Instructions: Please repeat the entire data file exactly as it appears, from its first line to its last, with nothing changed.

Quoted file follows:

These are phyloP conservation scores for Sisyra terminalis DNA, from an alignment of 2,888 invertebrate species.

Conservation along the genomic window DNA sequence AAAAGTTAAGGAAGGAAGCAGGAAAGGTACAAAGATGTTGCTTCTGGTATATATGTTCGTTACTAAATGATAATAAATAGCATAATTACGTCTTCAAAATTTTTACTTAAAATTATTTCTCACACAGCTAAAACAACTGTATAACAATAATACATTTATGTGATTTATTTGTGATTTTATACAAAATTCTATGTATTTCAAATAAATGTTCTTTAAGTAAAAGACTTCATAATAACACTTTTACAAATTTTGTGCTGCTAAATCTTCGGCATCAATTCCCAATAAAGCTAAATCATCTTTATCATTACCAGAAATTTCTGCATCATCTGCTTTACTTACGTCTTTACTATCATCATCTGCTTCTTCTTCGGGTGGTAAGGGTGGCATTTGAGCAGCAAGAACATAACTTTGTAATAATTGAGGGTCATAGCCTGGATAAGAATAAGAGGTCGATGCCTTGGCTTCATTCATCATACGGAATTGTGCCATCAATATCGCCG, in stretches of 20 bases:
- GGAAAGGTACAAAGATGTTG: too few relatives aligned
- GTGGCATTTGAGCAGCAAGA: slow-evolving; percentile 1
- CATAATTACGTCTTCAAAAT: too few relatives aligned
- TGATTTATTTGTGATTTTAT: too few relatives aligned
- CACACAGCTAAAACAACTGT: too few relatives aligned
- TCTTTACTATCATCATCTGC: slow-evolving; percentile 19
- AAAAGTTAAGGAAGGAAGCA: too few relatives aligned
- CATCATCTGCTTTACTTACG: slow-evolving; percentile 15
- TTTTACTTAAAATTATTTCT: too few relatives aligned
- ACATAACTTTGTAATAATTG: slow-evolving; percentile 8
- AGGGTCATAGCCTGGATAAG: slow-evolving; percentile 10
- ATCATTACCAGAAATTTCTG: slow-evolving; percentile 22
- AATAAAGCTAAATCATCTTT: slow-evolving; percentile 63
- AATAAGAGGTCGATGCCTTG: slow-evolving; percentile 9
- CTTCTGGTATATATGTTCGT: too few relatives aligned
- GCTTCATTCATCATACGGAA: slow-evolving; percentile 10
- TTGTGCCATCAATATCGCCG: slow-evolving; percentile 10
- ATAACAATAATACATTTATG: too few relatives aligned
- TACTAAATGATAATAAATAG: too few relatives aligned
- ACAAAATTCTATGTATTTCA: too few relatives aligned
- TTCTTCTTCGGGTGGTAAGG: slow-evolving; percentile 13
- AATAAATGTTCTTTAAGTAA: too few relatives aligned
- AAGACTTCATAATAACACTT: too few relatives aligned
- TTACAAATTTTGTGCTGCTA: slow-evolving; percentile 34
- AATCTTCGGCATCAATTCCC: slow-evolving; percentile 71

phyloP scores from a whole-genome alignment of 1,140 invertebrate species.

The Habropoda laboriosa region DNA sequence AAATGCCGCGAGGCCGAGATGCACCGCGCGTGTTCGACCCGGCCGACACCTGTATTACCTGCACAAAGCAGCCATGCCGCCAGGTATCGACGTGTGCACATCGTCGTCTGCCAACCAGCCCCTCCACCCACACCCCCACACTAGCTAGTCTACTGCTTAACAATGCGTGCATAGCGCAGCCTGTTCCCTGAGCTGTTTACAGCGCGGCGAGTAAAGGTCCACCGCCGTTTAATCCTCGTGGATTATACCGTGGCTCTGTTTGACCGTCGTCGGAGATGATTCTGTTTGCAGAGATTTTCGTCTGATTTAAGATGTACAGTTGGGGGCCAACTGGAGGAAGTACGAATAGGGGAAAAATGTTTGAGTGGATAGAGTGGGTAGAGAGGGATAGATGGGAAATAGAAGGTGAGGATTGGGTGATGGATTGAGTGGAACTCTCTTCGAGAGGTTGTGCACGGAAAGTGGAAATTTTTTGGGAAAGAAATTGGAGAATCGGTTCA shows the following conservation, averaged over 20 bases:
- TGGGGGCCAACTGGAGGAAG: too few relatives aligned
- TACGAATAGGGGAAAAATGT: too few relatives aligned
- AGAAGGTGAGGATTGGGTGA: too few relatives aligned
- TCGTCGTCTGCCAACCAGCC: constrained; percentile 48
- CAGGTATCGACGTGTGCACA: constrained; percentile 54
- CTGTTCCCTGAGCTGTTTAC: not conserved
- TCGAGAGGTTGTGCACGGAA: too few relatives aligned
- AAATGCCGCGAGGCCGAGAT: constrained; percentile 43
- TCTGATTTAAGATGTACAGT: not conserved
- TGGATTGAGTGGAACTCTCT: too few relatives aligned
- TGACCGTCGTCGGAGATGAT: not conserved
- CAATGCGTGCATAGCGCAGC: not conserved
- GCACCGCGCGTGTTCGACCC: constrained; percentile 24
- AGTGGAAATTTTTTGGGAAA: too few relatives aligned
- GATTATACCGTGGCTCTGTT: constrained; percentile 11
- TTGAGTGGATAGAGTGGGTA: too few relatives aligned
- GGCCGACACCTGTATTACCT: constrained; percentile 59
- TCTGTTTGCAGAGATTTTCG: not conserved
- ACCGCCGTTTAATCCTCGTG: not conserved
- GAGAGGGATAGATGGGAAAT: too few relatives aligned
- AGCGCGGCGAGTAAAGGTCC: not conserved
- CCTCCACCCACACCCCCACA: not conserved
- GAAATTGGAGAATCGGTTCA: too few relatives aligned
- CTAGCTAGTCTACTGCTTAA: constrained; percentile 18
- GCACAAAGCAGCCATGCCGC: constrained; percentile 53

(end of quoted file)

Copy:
These are phyloP conservation scores for Sisyra terminalis DNA, from an alignment of 2,888 invertebrate species.

Conservation along the genomic window DNA sequence AAAAGTTAAGGAAGGAAGCAGGAAAGGTACAAAGATGTTGCTTCTGGTATATATGTTCGTTACTAAATGATAATAAATAGCATAATTACGTCTTCAAAATTTTTACTTAAAATTATTTCTCACACAGCTAAAACAACTGTATAACAATAATACATTTATGTGATTTATTTGTGATTTTATACAAAATTCTATGTATTTCAAATAAATGTTCTTTAAGTAAAAGACTTCATAATAACACTTTTACAAATTTTGTGCTGCTAAATCTTCGGCATCAATTCCCAATAAAGCTAAATCATCTTTATCATTACCAGAAATTTCTGCATCATCTGCTTTACTTACGTCTTTACTATCATCATCTGCTTCTTCTTCGGGTGGTAAGGGTGGCATTTGAGCAGCAAGAACATAACTTTGTAATAATTGAGGGTCATAGCCTGGATAAGAATAAGAGGTCGATGCCTTGGCTTCATTCATCATACGGAATTGTGCCATCAATATCGCCG, in stretches of 20 bases:
- GGAAAGGTACAAAGATGTTG: too few relatives aligned
- GTGGCATTTGAGCAGCAAGA: slow-evolving; percentile 1
- CATAATTACGTCTTCAAAAT: too few relatives aligned
- TGATTTATTTGTGATTTTAT: too few relatives aligned
- CACACAGCTAAAACAACTGT: too few relatives aligned
- TCTTTACTATCATCATCTGC: slow-evolving; percentile 19
- AAAAGTTAAGGAAGGAAGCA: too few relatives aligned
- CATCATCTGCTTTACTTACG: slow-evolving; percentile 15
- TTTTACTTAAAATTATTTCT: too few relatives aligned
- ACATAACTTTGTAATAATTG: slow-evolving; percentile 8
- AGGGTCATAGCCTGGATAAG: slow-evolving; percentile 10
- ATCATTACCAGAAATTTCTG: slow-evolving; percentile 22
- AATAAAGCTAAATCATCTTT: slow-evolving; percentile 63
- AATAAGAGGTCGATGCCTTG: slow-evolving; percentile 9
- CTTCTGGTATATATGTTCGT: too few relatives aligned
- GCTTCATTCATCATACGGAA: slow-evolving; percentile 10
- TTGTGCCATCAATATCGCCG: slow-evolving; percentile 10
- ATAACAATAATACATTTATG: too few relatives aligned
- TACTAAATGATAATAAATAG: too few relatives aligned
- ACAAAATTCTATGTATTTCA: too few relatives aligned
- TTCTTCTTCGGGTGGTAAGG: slow-evolving; percentile 13
- AATAAATGTTCTTTAAGTAA: too few relatives aligned
- AAGACTTCATAATAACACTT: too few relatives aligned
- TTACAAATTTTGTGCTGCTA: slow-evolving; percentile 34
- AATCTTCGGCATCAATTCCC: slow-evolving; percentile 71

phyloP scores from a whole-genome alignment of 1,140 invertebrate species.

The Habropoda laboriosa region DNA sequence AAATGCCGCGAGGCCGAGATGCACCGCGCGTGTTCGACCCGGCCGACACCTGTATTACCTGCACAAAGCAGCCATGCCGCCAGGTATCGACGTGTGCACATCGTCGTCTGCCAACCAGCCCCTCCACCCACACCCCCACACTAGCTAGTCTACTGCTTAACAATGCGTGCATAGCGCAGCCTGTTCCCTGAGCTGTTTACAGCGCGGCGAGTAAAGGTCCACCGCCGTTTAATCCTCGTGGATTATACCGTGGCTCTGTTTGACCGTCGTCGGAGATGATTCTGTTTGCAGAGATTTTCGTCTGATTTAAGATGTACAGTTGGGGGCCAACTGGAGGAAGTACGAATAGGGGAAAAATGTTTGAGTGGATAGAGTGGGTAGAGAGGGATAGATGGGAAATAGAAGGTGAGGATTGGGTGATGGATTGAGTGGAACTCTCTTCGAGAGGTTGTGCACGGAAAGTGGAAATTTTTTGGGAAAGAAATTGGAGAATCGGTTCA shows the following conservation, averaged over 20 bases:
- TGGGGGCCAACTGGAGGAAG: too few relatives aligned
- TACGAATAGGGGAAAAATGT: too few relatives aligned
- AGAAGGTGAGGATTGGGTGA: too few relatives aligned
- TCGTCGTCTGCCAACCAGCC: constrained; percentile 48
- CAGGTATCGACGTGTGCACA: constrained; percentile 54
- CTGTTCCCTGAGCTGTTTAC: not conserved
- TCGAGAGGTTGTGCACGGAA: too few relatives aligned
- AAATGCCGCGAGGCCGAGAT: constrained; percentile 43
- TCTGATTTAAGATGTACAGT: not conserved
- TGGATTGAGTGGAACTCTCT: too few relatives aligned
- TGACCGTCGTCGGAGATGAT: not conserved
- CAATGCGTGCATAGCGCAGC: not conserved
- GCACCGCGCGTGTTCGACCC: constrained; percentile 24
- AGTGGAAATTTTTTGGGAAA: too few relatives aligned
- GATTATACCGTGGCTCTGTT: constrained; percentile 11
- TTGAGTGGATAGAGTGGGTA: too few relatives aligned
- GGCCGACACCTGTATTACCT: constrained; percentile 59
- TCTGTTTGCAGAGATTTTCG: not conserved
- ACCGCCGTTTAATCCTCGTG: not conserved
- GAGAGGGATAGATGGGAAAT: too few relatives aligned
- AGCGCGGCGAGTAAAGGTCC: not conserved
- CCTCCACCCACACCCCCACA: not conserved
- GAAATTGGAGAATCGGTTCA: too few relatives aligned
- CTAGCTAGTCTACTGCTTAA: constrained; percentile 18
- GCACAAAGCAGCCATGCCGC: constrained; percentile 53